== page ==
When you work in the library / information world it’s easy to get caught up in the tools and jargon of our trade. But it’s important to remember that those outside of this community are not necessarily familiar with our ways! If these search tools are really intended to be a viable means of accessing Institutional Repository content, I think more thought needs to be given to the intended end-users of such content and their information needs.

4)   How many people have heard of Institutional Repositories?

Even if all the issues with subject repositories and search tools were resolved, I still think a key issue would be making users know that they exist! Hard as it might be for those in the Open Access community to hear, many people who could really benefit from using Institutional Repository content will not know or care what an Institutional Repository is. So I think it’s a stretch to imagine that they would seek out and use the various search tools available to them.

5) And who has the time to use all these search methods?

Not me, anyway! When I’m carrying out research in my job I have limited time to spend on each individual search task. So my chosen search methods come down to a cost / benefit analysis of likely gains. At present, in lieu of a useful subject repository for my subject area, my primary search method is Google Scholar. While I know I may be missing some hidden content, I find it is currently the most time-effective means of finding a broad range of Open Access publications. It does concern me that I may be missing some useful items though.

The future….

As the availability of Open Access publications increases, I’m don’t think it’s enough to just archive papers in Institutional Repositories and assume people will find them. I’m not sure if the answer lies in ensuring better visibility in Google, improving subject repository provision, educating users or maybe a combination of all three.

To me, the primary goal of Open Access is to allow people who would not otherwise be able to access academic research to do so. But it sometimes feels like focus has shifted from this primary goal to what I’d call the side benefits of Open Access: increased citation rates for authors and prestige for universities.

It is an exciting time for the Open Access movement with the whole academic publishing landscape in flux. I know the exact future role of Institutional Repositories in this ecosystem is uncertain but I hope they will continue to play an important role. Institutional Repositories don’t operate in academic isolation though so I think maybe more thought needs to be given to connecting with users outside of libraries and academia as these are surely the people who could benefit most from their content.


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CILIP Scotland special interest group. Find out how developments in Multimedia, Information and Technology are impacting on the library sector.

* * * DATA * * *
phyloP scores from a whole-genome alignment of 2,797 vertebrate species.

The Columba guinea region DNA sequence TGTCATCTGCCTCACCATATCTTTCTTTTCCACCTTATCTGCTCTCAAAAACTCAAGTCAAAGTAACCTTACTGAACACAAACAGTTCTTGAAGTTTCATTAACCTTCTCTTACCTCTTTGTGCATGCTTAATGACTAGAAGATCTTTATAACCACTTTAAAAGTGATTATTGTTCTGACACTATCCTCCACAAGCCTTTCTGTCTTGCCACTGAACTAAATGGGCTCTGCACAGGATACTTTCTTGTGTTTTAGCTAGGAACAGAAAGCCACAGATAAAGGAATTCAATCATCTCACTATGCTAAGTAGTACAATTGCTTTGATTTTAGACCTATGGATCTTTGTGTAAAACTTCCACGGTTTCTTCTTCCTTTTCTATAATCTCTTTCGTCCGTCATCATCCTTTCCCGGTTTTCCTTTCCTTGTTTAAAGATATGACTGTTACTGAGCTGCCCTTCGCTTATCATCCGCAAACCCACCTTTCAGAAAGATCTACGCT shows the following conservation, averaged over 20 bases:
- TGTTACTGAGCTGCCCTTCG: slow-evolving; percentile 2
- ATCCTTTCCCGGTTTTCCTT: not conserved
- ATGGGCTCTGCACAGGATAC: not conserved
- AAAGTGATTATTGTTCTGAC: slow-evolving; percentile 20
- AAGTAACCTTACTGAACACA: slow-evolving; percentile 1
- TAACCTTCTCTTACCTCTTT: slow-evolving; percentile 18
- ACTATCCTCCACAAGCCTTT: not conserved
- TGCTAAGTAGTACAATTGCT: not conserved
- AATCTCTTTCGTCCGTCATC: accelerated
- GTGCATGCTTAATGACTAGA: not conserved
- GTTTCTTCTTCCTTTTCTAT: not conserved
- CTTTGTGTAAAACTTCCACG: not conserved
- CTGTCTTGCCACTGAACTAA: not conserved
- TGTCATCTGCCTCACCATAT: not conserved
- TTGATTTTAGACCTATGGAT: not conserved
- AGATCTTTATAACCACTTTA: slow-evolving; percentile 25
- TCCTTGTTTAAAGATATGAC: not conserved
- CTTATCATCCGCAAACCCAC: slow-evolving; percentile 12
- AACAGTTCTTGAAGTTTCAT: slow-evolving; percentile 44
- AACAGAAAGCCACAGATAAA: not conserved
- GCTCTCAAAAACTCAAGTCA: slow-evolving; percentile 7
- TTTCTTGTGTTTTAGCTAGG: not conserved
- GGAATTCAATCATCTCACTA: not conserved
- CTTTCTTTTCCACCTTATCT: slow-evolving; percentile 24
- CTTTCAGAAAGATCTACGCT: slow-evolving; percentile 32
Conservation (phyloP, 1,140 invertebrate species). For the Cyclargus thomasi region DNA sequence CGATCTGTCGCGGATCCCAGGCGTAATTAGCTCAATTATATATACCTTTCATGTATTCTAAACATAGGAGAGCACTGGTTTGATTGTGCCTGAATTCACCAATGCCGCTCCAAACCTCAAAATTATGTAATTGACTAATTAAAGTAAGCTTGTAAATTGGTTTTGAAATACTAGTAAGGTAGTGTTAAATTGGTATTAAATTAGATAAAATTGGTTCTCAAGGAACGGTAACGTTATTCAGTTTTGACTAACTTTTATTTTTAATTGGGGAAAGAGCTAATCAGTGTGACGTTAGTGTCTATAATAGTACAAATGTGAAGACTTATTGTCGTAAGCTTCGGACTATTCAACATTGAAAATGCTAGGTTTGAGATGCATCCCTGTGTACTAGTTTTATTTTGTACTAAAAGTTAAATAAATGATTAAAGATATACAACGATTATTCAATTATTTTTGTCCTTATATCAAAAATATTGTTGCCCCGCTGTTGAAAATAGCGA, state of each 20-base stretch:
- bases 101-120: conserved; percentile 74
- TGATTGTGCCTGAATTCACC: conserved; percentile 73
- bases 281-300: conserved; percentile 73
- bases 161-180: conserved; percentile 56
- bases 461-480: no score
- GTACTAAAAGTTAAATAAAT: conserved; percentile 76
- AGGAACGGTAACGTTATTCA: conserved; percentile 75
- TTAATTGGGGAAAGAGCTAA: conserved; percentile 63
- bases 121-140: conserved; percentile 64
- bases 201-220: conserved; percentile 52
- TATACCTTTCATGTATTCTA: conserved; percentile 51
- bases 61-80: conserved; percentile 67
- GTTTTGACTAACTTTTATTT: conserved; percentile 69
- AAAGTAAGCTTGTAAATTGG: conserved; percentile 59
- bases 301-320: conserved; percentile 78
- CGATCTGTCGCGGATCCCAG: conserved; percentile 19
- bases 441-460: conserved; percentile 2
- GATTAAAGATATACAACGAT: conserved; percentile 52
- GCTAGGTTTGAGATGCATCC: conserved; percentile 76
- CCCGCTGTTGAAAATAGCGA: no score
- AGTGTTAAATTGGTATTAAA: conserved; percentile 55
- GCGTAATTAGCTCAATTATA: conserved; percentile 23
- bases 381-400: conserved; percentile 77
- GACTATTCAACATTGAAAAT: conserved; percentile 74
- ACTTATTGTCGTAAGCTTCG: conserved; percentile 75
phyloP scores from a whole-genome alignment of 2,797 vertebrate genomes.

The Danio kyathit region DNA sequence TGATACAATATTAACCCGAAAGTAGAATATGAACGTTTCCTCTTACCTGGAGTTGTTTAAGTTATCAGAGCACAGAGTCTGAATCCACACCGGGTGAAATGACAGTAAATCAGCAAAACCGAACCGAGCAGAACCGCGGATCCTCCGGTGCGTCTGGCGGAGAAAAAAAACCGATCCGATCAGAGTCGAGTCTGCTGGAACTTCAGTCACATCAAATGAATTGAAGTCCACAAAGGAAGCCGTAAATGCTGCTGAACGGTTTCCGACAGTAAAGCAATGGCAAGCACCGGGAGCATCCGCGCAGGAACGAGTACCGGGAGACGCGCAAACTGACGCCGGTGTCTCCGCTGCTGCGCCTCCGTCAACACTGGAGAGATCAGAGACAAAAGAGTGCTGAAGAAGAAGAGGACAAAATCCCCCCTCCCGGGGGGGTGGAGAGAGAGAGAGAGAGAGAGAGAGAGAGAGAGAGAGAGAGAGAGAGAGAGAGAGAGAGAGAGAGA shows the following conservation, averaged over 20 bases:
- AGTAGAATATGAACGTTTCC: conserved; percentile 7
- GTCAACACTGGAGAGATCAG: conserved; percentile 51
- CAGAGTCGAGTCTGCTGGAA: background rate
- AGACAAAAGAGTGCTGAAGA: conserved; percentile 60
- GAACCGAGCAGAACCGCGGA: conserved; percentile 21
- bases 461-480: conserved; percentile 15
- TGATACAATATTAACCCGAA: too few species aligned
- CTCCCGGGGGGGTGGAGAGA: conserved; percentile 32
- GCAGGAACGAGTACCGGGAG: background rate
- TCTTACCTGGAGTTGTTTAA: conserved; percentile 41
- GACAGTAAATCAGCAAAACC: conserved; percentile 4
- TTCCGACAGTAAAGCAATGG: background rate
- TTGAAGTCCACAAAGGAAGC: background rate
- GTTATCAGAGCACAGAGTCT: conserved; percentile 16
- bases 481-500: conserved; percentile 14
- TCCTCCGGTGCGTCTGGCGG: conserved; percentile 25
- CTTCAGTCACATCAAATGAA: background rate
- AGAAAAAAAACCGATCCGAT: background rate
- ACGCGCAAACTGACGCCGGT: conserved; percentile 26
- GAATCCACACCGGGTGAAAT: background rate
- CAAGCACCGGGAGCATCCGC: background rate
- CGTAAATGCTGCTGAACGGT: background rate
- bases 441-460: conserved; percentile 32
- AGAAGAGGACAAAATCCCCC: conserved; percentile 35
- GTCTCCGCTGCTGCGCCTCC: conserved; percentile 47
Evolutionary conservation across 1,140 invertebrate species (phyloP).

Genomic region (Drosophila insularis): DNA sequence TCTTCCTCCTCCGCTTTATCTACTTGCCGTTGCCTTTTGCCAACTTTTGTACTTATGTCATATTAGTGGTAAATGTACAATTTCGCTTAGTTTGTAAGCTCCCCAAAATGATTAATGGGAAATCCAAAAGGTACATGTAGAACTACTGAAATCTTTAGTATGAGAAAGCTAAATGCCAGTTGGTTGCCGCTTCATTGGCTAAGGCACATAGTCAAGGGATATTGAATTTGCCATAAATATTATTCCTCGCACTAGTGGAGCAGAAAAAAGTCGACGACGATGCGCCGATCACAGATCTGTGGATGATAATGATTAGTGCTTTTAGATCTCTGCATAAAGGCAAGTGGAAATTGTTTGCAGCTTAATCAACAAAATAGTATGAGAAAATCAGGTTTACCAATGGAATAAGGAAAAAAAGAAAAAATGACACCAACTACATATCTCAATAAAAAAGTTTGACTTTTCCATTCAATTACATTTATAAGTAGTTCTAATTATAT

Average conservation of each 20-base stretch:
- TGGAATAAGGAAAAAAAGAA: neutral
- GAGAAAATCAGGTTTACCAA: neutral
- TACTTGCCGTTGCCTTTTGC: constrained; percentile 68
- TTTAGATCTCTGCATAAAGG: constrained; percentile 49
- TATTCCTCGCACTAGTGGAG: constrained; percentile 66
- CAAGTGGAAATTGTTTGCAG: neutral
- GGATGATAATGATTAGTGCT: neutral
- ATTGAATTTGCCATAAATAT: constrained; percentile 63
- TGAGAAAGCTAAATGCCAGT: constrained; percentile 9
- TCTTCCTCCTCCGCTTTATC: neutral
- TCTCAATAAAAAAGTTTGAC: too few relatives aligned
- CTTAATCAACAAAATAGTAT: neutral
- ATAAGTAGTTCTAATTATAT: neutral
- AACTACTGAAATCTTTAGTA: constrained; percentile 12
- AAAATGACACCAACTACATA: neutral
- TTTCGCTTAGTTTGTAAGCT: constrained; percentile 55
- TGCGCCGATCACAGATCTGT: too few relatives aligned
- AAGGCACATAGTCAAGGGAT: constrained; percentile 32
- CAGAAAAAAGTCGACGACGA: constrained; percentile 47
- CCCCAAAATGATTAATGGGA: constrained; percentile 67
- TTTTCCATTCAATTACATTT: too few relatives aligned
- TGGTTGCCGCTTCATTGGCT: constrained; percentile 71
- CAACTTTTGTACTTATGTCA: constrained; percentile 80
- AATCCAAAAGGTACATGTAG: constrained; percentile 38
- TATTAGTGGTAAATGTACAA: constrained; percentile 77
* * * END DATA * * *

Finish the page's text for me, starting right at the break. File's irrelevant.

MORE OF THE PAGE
13 thoughts on “5 reasons why I can’t find Open Access publications

  1. Hello,

    This is usefully tips information..

    Posted by actionscript 3 developer | August 7, 2012, 1:31 pm
  2. At 3) I miss Bielefeld Academic Search Engine (BASE), that makes a really good job, but I suppose you will find it just more “librariany” than OAIster …

    Posted by jplie | August 7, 2012, 1:47 pm
  3. I found exactly the same problem! It was so frustrating! I also wish there was more options for the arts and humanities as I seem to rely on Google Scholar too.

    Posted by creativecloudfix | August 14, 2012, 3:31 pm
  4. JURN itself only indexes open access journals, and repositories are excluded from the index. However, JURN does have an experimental world repository search tool built in Jan 2012:

    Posted by David Haden | August 19, 2012, 8:16 am
  5. Have a similar opinion as you ( and that’s why I started CORE ( I can’t see people to benefit from Open Access unless a robust technical infrastructure is in place.

    Posted by Petr Knoth | August 29, 2012, 5:31 pm
    • Also one of the reasons why OAISter and other institutional repository search tools won’t find what you are looking for is because they are harvesting and indexing only metadata and not full-texts. This is the main difference of CORE.

      Posted by Petr Knoth | August 29, 2012, 5:35 pm
  6. You might be interested in this article that I and my co-authors wrote a couple of years ago about a small study we did in which we investigated the perceptions and experiences of some institutional repository end-users:

    Click to access 21.full.pdf

    Posted by Beth St. Jean | September 12, 2012, 8:34 pm
  7. I’m pleased to say that JURN now also indexes selected full-text repositories, and has also widened its scope beyond the arts and humanities.

    Posted by David Haden | March 19, 2014, 2:59 am


  1. Pingback: MmITS Survey – the results are in « MmITS Blog - November 27, 2012